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  1. #1

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    How to achieve Paul Himmel and Louis Faurer look?

    As the subject says. How do I get the Paul Himmel shadowy women look? And the charcoal like look of Louis Faurer. Any suggestions are welcome.

  2. #2
    benjiboy's Avatar
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    Dunno mate,I've never heard of them.
    Ben

  3. #3

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    Quote Originally Posted by benjiboy View Post
    Dunno mate,I've never heard of them.
    I'm an idiot with too many things on my head, I meant Lillian Bassman not Louise Faurer.

    I'm sure you know Richard Avedon, he got his start thanks to Lillian amongst many people.

    http://www.coolhunting.com/culture/lillian-bassman.php

    The last 3 photos in following link are NSFW, since it's nudes, even if very blurred out. Paul Himmel:
    http://photoplay.livejournal.com/452951.html

  4. #4

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    I don't know but thank you for mentioning these artists. I have looked them up and find their work amazing.

  5. #5
    MDR
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    Overexposure, bleach and retouche. The latter two for Lillian Bassman who used to heavily bleach her prints and retouche her negs. As for Paul Himmel this looks like extreme overexposure with maybe some print bleaching
    Bassman's technique was discussed here a few years ago http://www.apug.org/forums/forum37/7...man-how-2.html

  6. #6

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    Quote Originally Posted by Ghostman View Post
    I don't know but thank you for mentioning these artists. I have looked them up and find their work amazing.
    You are welcome, I didn't know about them either until today. Their work is pretty amazing and it blew me away. That's why the question

  7. #7
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    Quote Originally Posted by Nuff View Post
    I'm an idiot with too many things on my head, I meant Lillian Bassman not Louise Faurer.

    I'm sure you know Richard Avedon, he got his start thanks to Lillian amongst many people.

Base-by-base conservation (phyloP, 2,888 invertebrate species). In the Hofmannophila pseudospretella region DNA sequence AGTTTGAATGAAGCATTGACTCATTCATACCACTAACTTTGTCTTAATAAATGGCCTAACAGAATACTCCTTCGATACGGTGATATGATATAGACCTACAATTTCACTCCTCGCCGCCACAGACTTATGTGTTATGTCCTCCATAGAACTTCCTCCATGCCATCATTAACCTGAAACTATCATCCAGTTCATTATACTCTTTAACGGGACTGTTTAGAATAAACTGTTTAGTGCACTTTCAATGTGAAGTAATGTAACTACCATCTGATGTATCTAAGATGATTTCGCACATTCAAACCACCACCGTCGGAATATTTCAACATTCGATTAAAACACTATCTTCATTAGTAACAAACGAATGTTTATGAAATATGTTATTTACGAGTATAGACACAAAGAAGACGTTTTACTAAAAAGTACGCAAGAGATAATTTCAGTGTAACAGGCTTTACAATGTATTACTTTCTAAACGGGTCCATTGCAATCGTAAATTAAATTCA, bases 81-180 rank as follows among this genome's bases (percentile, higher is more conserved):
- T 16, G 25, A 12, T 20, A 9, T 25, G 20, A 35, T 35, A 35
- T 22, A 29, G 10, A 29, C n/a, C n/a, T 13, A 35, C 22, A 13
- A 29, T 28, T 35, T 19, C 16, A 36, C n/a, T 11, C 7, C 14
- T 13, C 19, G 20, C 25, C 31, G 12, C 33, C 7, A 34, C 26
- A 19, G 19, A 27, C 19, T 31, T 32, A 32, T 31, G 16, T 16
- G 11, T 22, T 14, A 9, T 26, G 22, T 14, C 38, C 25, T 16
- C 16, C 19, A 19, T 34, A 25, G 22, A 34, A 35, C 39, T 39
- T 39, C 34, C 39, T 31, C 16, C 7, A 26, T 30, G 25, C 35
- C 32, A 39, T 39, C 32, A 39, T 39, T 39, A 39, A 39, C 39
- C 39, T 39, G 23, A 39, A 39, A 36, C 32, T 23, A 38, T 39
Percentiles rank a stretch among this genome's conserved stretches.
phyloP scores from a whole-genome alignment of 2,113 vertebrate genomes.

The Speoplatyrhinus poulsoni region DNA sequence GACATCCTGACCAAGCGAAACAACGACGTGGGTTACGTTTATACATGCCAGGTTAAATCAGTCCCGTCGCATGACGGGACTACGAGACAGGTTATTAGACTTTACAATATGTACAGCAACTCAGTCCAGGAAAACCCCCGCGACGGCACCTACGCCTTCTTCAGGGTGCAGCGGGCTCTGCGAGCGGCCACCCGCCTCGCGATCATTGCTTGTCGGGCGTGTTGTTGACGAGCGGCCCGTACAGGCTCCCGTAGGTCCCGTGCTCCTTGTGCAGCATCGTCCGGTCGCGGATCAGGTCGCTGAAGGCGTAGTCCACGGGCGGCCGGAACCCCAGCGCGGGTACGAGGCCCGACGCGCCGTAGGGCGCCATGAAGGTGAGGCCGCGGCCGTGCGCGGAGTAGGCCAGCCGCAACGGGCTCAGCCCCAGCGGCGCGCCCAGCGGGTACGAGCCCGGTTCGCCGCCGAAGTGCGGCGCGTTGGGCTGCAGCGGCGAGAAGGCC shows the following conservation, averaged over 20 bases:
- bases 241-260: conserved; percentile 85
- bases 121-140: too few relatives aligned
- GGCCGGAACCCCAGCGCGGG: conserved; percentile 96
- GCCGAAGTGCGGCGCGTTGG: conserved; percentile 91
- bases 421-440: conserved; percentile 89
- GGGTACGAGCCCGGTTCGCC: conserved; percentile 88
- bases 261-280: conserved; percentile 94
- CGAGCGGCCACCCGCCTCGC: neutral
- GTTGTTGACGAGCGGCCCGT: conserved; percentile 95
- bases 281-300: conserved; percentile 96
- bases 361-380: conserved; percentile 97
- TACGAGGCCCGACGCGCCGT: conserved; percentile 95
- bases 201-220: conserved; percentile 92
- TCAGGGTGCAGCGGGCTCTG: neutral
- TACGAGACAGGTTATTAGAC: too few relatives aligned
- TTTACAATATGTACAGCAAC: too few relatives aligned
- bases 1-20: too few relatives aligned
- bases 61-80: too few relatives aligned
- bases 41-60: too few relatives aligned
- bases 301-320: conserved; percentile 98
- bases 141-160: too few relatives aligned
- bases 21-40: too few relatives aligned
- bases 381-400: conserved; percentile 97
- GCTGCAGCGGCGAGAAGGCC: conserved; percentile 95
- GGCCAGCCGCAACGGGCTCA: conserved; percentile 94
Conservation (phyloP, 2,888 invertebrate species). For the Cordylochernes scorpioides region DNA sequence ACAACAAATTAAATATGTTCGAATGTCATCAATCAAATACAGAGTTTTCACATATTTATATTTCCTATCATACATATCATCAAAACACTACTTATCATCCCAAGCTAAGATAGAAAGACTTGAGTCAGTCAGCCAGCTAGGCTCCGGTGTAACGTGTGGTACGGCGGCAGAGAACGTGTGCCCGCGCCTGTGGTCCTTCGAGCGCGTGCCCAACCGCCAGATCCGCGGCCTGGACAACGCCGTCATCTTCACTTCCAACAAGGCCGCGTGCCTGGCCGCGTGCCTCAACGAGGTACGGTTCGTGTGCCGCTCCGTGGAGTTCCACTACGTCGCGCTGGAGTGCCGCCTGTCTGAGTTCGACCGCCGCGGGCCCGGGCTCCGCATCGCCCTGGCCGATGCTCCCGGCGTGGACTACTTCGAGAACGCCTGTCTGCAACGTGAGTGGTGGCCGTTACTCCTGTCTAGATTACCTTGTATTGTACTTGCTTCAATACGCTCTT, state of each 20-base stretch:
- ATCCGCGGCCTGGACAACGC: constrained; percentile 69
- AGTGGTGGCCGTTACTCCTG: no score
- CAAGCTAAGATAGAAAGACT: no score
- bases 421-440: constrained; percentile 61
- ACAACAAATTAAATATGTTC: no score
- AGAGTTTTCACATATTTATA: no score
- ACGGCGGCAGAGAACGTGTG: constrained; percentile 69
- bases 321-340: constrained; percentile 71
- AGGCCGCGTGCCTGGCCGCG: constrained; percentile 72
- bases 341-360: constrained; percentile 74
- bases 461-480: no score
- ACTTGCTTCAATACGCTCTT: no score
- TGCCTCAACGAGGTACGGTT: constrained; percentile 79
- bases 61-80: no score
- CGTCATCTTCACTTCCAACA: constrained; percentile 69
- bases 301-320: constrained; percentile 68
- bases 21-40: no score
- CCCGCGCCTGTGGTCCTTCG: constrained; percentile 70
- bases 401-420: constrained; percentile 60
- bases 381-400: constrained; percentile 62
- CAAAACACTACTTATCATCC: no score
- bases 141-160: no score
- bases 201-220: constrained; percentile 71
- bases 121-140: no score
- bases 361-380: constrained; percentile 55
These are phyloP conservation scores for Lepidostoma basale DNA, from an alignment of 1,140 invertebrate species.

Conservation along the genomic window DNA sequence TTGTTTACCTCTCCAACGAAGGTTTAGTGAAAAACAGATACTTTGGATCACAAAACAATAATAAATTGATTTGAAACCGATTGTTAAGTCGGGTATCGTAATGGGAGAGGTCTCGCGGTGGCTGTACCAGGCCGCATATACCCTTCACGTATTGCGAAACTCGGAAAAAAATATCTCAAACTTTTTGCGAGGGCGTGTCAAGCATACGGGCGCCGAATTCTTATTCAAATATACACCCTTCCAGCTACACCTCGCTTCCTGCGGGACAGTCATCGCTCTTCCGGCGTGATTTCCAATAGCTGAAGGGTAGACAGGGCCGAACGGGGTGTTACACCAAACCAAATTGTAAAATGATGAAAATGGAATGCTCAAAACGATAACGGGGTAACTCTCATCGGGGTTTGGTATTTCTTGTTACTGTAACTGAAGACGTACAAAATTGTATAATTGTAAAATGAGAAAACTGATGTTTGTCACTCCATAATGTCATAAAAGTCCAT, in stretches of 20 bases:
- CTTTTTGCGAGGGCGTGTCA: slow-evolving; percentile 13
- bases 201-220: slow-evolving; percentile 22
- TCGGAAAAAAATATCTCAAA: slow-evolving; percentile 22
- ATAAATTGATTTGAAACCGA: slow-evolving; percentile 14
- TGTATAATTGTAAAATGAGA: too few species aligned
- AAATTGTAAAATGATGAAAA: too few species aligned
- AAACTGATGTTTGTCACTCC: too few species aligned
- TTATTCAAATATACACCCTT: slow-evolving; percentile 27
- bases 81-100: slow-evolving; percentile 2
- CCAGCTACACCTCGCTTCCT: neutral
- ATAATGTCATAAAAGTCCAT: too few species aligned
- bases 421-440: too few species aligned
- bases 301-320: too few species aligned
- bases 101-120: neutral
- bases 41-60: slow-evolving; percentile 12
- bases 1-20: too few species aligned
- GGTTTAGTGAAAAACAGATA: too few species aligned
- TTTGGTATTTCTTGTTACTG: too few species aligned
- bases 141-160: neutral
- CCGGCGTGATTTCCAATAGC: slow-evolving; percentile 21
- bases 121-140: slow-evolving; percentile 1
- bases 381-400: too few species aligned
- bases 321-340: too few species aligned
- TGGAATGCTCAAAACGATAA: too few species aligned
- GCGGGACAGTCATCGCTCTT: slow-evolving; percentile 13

http://www.coolhunting.com/culture/lillian-bassman.php

    The last 3 photos in following link are NSFW, since it's nudes, even if very blurred out. Paul Himmel:
    http://photoplay.livejournal.com/452951.html
    Ah, Lillian Bassman I've been a fan of hers for about fifty years ever since she worked for Harpers Bazar and was Avedon' s mentor. She died only recently and will be remembered as one of the great fashion photographers of all time.
    Ben

  8. #8

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    Quote Originally Posted by MDR View Post
    Overexposure, bleach and retouche. The latter two for Lillian Bassman who used to heavily bleach her prints and retouche her negs. As for Paul Himmel this looks like extreme overexposure with maybe some print bleaching
    Bassman's technique was discussed here a few years ago http://www.apug.org/forums/forum37/7...man-how-2.html
    Thanks for the tips. Is it possible to bleach the negs? Or will it result it different look? Also is it bleaching in the same way as C41 bleach?
    At the moment the best I can do for prints is experiment with contact prints, as I do not have room for an enlarger in my apartment... well, at least not for one in the foreseeable future... it will be even better if it worked on negs.

    The Crocein Scarlet mentioned in the link you posted sounds like it's very involved stuff...

  9. #9
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    Quote Originally Posted by Nuff View Post
    Thanks for the tips. Is it possible to bleach the negs? Or will it result it different look? Also is it bleaching in the same way as C41 bleach?
    At the moment the best I can do for prints is experiment with contact prints, as I do not have room for an enlarger in my apartment... well, at least not for one in the foreseeable future... it will be even better if it worked on negs.

    The Crocein Scarlet mentioned in the link you posted sounds like it's very involved stuff...
    Bleaching negatives has the opposite effect of bleaching prints. You need to be printing if you want to try to achieve what Bassman did.

    I wish you luck in your endeavor, and also wish to point out that the negative is not an end product, it is only an intermediary. All things done to the negative will have a subsequent effect in the print. But it really is at the printing stage where the magic happens and where the genius of these artists comes alive. I wish I was kidding when there are years and decades of printing behind their results and not something that can easily be copied, because you are not them.
    If I may offer some advice, it's probably better to simply stay inspired by their work while you find your own voice and how you want your own printed work to look.
    "Often moments come looking for us". - Robert Frank

    "Make good art!" - Neil Gaiman

    "...the heart and mind are the true lens of the camera". - Yousuf Karsh

  10. #10

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    hi nuff

    some of the older papers were very different than todays ..
    the paper could be sanded / abraded with a knife and darkened
    with graphite dust. i worked with someone who was a master at
    these old techniques taught to photographers in school
    and through an mentorship ...
    you might consider in addition to your bleaching and toning &c working
    with liquid emulsions on papers with a tooth which might also inspire you do be outside the box.

    ( and what thomas said )

    good luck !
    john

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